Industrial Companies Underuse the One Social Media Tactic with Proven ROI

Social media usage by industrial companies has received some coverage lately. I’ve read two different survey studies about how companies within the industrial sector use or plan to use social media. Depending on which study you read, the results can be confusing. Here’s one example of the confusion that I’m referring to.

The study done by GlobalSpec reported, “Only 22 percent of industrial companies use Twitter, which reflects its low value among engineers as a social media resource.”

Whereas the study (2011 Social Media in Industry Survey) conducted by Semplice Industry Marketing states, “Of those who used Twitter in 2011, 78% found it somewhat to very useful.”

The one statistic that stood out for me and is consistent in both these studies is that company blogs rated low for usage across the board. Blogging is a proven social media channel and yet, industrial companies seem to severely under utilize this proven social media tactic.

According to the GlobalSpec study, only 25% of the respondents said they used a company blog to participate in social media and rated it a mere 2.6 on a scale of 1 to 7 for “Value” as a resource for researching work-related purchases.

The Semplice study reports “44% of companies surveyed had blogs. A third of those companies posted frequently to their blogs.” The same study also found that 80% of the companies that had a blog, found it a very to somewhat useful tool.

I believe the reason for the low adoption rate of blogs is that it takes a lot more effort to create fresh content for blogs. It is a lot easier to set up free Twitter, Facebook and LinkedIn accounts and use them to promote products and announce new ones. Both studies cite this as the number one reason for using social media.

I agree that the first step in social media for industrial companies should be to build a critical mass of fans and followers. However, after the initial phase, you have to focus on providing meaningful content if you want to convert your success in phase 1 into qualified leads and sales. You are likely to turn off many in your social community if all you do is feed them a steady diet of sales messages.

In my experience with manufacturers and engineering companies, I have seen much better results when a blog is the centerpiece of a social media marketing strategy. Then use popular social channels like Twitter, Facebook and LinkedIn to announce new posts to drive traffic back to your industrial blog.

A 140-character tweet should be just the conversation starter. A blog post is much better suited to educate, engage and convert readers into leads. Focusing only on building a large number of followers and/or “Likes” won’t get you the results that you want.

Need proof of success for industrial blogging? Take a look at my earlier post, “3 Business Blogs with Proven ROI from Industrial Companies.”

Do you use a blog as part of social media for industrial marketing? What has been your experience with launching, maintaining and producing leads from it?

Need help creating your own inbound content marketing hub? You may want to check out my company’s industrial blog set up and content creation service.

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Comments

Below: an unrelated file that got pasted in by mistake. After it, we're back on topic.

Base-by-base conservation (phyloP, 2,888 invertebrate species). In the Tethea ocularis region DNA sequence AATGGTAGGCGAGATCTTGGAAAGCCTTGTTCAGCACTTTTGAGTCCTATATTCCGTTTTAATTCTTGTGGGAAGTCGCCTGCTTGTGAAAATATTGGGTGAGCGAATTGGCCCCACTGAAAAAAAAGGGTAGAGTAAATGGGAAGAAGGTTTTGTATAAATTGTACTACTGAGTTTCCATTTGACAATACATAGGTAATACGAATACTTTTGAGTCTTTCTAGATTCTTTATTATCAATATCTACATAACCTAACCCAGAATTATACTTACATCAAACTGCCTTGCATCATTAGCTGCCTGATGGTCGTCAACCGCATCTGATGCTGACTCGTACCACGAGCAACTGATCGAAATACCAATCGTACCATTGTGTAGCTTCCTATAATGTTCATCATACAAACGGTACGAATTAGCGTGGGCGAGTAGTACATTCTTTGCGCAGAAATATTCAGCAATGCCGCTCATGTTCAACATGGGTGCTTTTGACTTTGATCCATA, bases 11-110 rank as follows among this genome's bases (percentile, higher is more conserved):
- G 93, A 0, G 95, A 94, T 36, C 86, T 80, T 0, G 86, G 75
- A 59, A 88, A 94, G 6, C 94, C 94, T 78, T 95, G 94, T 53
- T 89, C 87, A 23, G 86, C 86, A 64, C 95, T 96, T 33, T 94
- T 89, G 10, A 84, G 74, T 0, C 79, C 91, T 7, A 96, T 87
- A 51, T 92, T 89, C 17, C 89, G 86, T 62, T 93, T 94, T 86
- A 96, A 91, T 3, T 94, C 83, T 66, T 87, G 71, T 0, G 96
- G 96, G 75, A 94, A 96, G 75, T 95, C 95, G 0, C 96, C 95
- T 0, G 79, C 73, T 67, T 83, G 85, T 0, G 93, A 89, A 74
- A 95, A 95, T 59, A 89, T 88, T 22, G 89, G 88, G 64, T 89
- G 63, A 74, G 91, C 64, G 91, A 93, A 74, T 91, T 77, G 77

1. says

    The main obstacle preventing adoption of blogging by most industrial companies is that they won’t dedicate a resource that is qualified to intelligently write about their customers’ problems, industry trends, and other relevant content. Most leaders hear blogging stories of failure or watch competitors’ blogs tank and don’t understand that a successful recurring blogger can’t be the employee that doesn’t have enough to do.

  2. says

    @Doug,

    Thanks for the insight and your comments. I agree with your take. The other issue I’ve run into is the expectation of quick results. When that doesn’t happen, blog posts tend to become thinly disguised sales promotions.

  3. Jeff Klingberg says

    The findings aren’t surprising in the least. As Doug mentioned industrial companies are still attempting to figure out where and how social media fits into their overall marketing strategy. This is especially true for public companies.

    A 2011 Zoomerang Social Media Usage study finds as a whole SMBs aren’t active on social media channels behalf of their business (75%), don’t have a social media policy for employees (70%) and don’t have brand social media sites (75%).

    I think that how much engagement and conversations are generated leading to inquiries is highly dependent on how articles are written, whether or not the blog allows comments and the target audience is. As a whole engineers are fairly passive and don’t create content.

    And, yes I totally agree with you that much of the content being developed are thinly veiled promotion and this turns people off. All one has to do is see what has happened to LinkedIn since they went to open groups.

  4. says

    Jeff,

    Thanks for adding your thoughtful comments. Passive participation in social media by engineers and industrial professionals has been a persistent trend. GlobalSpec reported that “use of social media among this audience is still largely passive—they prefer to read and watch content, versus creating content” in their surveys from 2010, 2011 and now in 2012.

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